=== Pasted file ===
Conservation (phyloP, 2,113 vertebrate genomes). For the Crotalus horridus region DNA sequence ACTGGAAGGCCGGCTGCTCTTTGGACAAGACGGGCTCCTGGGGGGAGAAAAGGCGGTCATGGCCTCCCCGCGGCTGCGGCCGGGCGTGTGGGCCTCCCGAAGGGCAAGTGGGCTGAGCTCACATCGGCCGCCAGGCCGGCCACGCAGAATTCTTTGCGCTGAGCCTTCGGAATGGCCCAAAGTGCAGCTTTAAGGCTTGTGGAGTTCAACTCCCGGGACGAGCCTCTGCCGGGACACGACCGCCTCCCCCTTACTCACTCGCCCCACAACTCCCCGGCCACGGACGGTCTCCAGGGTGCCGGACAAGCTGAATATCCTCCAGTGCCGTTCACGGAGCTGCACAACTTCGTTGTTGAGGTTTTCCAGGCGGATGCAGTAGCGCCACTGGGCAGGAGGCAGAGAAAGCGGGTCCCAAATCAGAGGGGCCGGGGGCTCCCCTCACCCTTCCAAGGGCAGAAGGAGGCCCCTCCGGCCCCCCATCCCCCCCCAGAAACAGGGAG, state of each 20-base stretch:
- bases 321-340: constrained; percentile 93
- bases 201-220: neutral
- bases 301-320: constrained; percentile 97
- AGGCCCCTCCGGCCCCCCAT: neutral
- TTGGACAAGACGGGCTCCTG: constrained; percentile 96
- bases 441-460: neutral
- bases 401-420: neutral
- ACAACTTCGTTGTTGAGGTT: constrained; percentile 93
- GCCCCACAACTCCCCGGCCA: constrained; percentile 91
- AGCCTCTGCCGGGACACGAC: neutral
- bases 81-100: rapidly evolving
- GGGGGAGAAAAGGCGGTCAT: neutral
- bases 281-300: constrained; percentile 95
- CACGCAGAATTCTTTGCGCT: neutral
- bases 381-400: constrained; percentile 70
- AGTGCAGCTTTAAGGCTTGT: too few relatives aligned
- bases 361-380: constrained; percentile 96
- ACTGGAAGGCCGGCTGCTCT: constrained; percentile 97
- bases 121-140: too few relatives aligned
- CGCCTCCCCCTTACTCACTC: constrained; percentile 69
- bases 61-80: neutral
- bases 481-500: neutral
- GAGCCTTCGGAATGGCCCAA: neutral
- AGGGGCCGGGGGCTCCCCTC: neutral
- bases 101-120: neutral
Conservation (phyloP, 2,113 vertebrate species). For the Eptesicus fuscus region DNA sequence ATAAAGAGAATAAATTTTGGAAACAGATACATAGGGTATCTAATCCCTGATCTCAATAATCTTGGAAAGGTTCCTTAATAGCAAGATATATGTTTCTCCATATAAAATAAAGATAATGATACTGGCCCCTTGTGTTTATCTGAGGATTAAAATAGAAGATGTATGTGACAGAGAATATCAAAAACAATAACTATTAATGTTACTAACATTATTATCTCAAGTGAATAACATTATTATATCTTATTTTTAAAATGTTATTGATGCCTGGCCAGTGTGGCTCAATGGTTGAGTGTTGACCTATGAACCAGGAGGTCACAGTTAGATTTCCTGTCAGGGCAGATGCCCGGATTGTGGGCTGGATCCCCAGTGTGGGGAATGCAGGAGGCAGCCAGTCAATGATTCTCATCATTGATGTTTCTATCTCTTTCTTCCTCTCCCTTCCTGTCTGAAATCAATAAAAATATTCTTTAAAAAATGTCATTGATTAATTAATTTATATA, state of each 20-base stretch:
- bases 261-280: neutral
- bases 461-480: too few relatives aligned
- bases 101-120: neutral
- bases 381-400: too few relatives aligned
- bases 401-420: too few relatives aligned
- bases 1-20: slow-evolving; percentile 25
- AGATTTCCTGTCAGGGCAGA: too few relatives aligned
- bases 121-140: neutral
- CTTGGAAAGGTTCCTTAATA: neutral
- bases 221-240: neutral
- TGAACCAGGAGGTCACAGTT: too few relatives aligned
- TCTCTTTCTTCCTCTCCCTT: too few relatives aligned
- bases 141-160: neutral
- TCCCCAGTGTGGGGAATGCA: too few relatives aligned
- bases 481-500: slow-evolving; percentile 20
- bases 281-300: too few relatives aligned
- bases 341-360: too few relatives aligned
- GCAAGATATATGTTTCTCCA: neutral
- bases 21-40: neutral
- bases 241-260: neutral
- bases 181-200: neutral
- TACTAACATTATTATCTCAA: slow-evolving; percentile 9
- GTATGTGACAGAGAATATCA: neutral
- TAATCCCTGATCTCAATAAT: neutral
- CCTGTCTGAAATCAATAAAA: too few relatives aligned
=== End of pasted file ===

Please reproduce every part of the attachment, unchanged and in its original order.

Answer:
Conservation (phyloP, 2,113 vertebrate genomes). For the Crotalus horridus region DNA sequence ACTGGAAGGCCGGCTGCTCTTTGGACAAGACGGGCTCCTGGGGGGAGAAAAGGCGGTCATGGCCTCCCCGCGGCTGCGGCCGGGCGTGTGGGCCTCCCGAAGGGCAAGTGGGCTGAGCTCACATCGGCCGCCAGGCCGGCCACGCAGAATTCTTTGCGCTGAGCCTTCGGAATGGCCCAAAGTGCAGCTTTAAGGCTTGTGGAGTTCAACTCCCGGGACGAGCCTCTGCCGGGACACGACCGCCTCCCCCTTACTCACTCGCCCCACAACTCCCCGGCCACGGACGGTCTCCAGGGTGCCGGACAAGCTGAATATCCTCCAGTGCCGTTCACGGAGCTGCACAACTTCGTTGTTGAGGTTTTCCAGGCGGATGCAGTAGCGCCACTGGGCAGGAGGCAGAGAAAGCGGGTCCCAAATCAGAGGGGCCGGGGGCTCCCCTCACCCTTCCAAGGGCAGAAGGAGGCCCCTCCGGCCCCCCATCCCCCCCCAGAAACAGGGAG, state of each 20-base stretch:
- bases 321-340: constrained; percentile 93
- bases 201-220: neutral
- bases 301-320: constrained; percentile 97
- AGGCCCCTCCGGCCCCCCAT: neutral
- TTGGACAAGACGGGCTCCTG: constrained; percentile 96
- bases 441-460: neutral
- bases 401-420: neutral
- ACAACTTCGTTGTTGAGGTT: constrained; percentile 93
- GCCCCACAACTCCCCGGCCA: constrained; percentile 91
- AGCCTCTGCCGGGACACGAC: neutral
- bases 81-100: rapidly evolving
- GGGGGAGAAAAGGCGGTCAT: neutral
- bases 281-300: constrained; percentile 95
- CACGCAGAATTCTTTGCGCT: neutral
- bases 381-400: constrained; percentile 70
- AGTGCAGCTTTAAGGCTTGT: too few relatives aligned
- bases 361-380: constrained; percentile 96
- ACTGGAAGGCCGGCTGCTCT: constrained; percentile 97
- bases 121-140: too few relatives aligned
- CGCCTCCCCCTTACTCACTC: constrained; percentile 69
- bases 61-80: neutral
- bases 481-500: neutral
- GAGCCTTCGGAATGGCCCAA: neutral
- AGGGGCCGGGGGCTCCCCTC: neutral
- bases 101-120: neutral
Conservation (phyloP, 2,113 vertebrate species). For the Eptesicus fuscus region DNA sequence ATAAAGAGAATAAATTTTGGAAACAGATACATAGGGTATCTAATCCCTGATCTCAATAATCTTGGAAAGGTTCCTTAATAGCAAGATATATGTTTCTCCATATAAAATAAAGATAATGATACTGGCCCCTTGTGTTTATCTGAGGATTAAAATAGAAGATGTATGTGACAGAGAATATCAAAAACAATAACTATTAATGTTACTAACATTATTATCTCAAGTGAATAACATTATTATATCTTATTTTTAAAATGTTATTGATGCCTGGCCAGTGTGGCTCAATGGTTGAGTGTTGACCTATGAACCAGGAGGTCACAGTTAGATTTCCTGTCAGGGCAGATGCCCGGATTGTGGGCTGGATCCCCAGTGTGGGGAATGCAGGAGGCAGCCAGTCAATGATTCTCATCATTGATGTTTCTATCTCTTTCTTCCTCTCCCTTCCTGTCTGAAATCAATAAAAATATTCTTTAAAAAATGTCATTGATTAATTAATTTATATA, state of each 20-base stretch:
- bases 261-280: neutral
- bases 461-480: too few relatives aligned
- bases 101-120: neutral
- bases 381-400: too few relatives aligned
- bases 401-420: too few relatives aligned
- bases 1-20: slow-evolving; percentile 25
- AGATTTCCTGTCAGGGCAGA: too few relatives aligned
- bases 121-140: neutral
- CTTGGAAAGGTTCCTTAATA: neutral
- bases 221-240: neutral
- TGAACCAGGAGGTCACAGTT: too few relatives aligned
- TCTCTTTCTTCCTCTCCCTT: too few relatives aligned
- bases 141-160: neutral
- TCCCCAGTGTGGGGAATGCA: too few relatives aligned
- bases 481-500: slow-evolving; percentile 20
- bases 281-300: too few relatives aligned
- bases 341-360: too few relatives aligned
- GCAAGATATATGTTTCTCCA: neutral
- bases 21-40: neutral
- bases 241-260: neutral
- bases 181-200: neutral
- TACTAACATTATTATCTCAA: slow-evolving; percentile 9
- GTATGTGACAGAGAATATCA: neutral
- TAATCCCTGATCTCAATAAT: neutral
- CCTGTCTGAAATCAATAAAA: too few relatives aligned